If you happen to be a robot, then you happen to have one very good way of getting home: GPS. But as every human driver knows, GPS isn’t perfect. Now, a dog-size robot—inspired by the uncanny navigation skills of desert ants—may offer a robust new alternative. The new system doesn’t require complex processing, and it is more accurate than consumer GPS alone—getting the bot within centimeters of its destination, as opposed to meters.
Ants are well-known for their superior navigation skills, finding their way home via chemical trails left by their compatriots. But in the desert, the scorching sun quickly burns such chemicals away, forcing ants there to evolve some tricks that happen to be much easier for humans to engineer.
Without chemical cues used by other ant species, the six-legged desert dwellers use their limited, ultraviolet-detecting eyesight to find rough patterns in the world around them. They also keep track of how far they’ve traveled by counting their footsteps and monitoring how fast the ground streams past. The ants accomplish this seemingly high-minded task with just a few thousand neurons, compared to about 100 billion in humans.
That limited brainpower made it possible for researchers to accomplish the same tasks using relatively simple computer processors. To establish its heading, “AntBot”—which has six insectlike legs and two simple eyes—uses an eye designed to detect the sun’s ultraviolet light and a pair of rotating polarizing filters to determine its relative position. Just like the desert ants, AntBot also counts its steps and monitors the speed of the ground flowing past. In an era where resolution is measured in megapixels, AntBot’s eyes have just 14 pixels between them.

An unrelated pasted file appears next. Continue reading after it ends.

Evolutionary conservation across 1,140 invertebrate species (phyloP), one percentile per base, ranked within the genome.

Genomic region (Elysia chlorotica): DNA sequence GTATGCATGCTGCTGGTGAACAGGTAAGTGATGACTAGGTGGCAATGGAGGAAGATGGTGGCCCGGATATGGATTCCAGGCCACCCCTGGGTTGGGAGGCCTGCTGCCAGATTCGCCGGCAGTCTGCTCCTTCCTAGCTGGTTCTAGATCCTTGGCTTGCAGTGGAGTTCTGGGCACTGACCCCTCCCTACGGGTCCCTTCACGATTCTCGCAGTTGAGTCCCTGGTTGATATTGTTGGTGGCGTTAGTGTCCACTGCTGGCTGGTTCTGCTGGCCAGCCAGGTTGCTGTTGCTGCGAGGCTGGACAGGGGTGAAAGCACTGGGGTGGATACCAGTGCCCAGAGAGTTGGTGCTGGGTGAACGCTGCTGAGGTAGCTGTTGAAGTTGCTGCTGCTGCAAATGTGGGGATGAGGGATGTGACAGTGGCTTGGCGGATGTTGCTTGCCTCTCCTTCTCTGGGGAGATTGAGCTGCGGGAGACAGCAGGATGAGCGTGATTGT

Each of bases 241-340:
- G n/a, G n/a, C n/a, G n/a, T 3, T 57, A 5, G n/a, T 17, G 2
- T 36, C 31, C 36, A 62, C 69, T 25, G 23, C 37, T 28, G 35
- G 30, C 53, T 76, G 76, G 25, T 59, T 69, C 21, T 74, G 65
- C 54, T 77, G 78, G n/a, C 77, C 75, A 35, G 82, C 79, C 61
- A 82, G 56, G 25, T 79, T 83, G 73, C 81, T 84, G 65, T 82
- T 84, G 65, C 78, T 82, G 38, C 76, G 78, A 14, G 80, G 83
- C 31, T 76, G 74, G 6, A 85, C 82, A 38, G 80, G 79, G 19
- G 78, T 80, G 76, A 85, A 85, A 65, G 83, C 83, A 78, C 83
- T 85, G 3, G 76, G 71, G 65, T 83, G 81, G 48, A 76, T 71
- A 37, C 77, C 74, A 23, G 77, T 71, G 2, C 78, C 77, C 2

In outdoor tests, AntBot successfully returned home from a distance of 5 meters to 14 meters 100% of the time. What’s more, it was far more accurate than civilian GPS, landing within 6.5 centimeters of its goal, the researchers report today in Science Robotics.
In situations where a GPS signal is unavailable or unreliable, this ant-style navigation could allow autonomous robots to explore unfamiliar or dangerous environments as far away as other planets. It could also help hapless robots clean up or deliver groceries a little bit closer to home.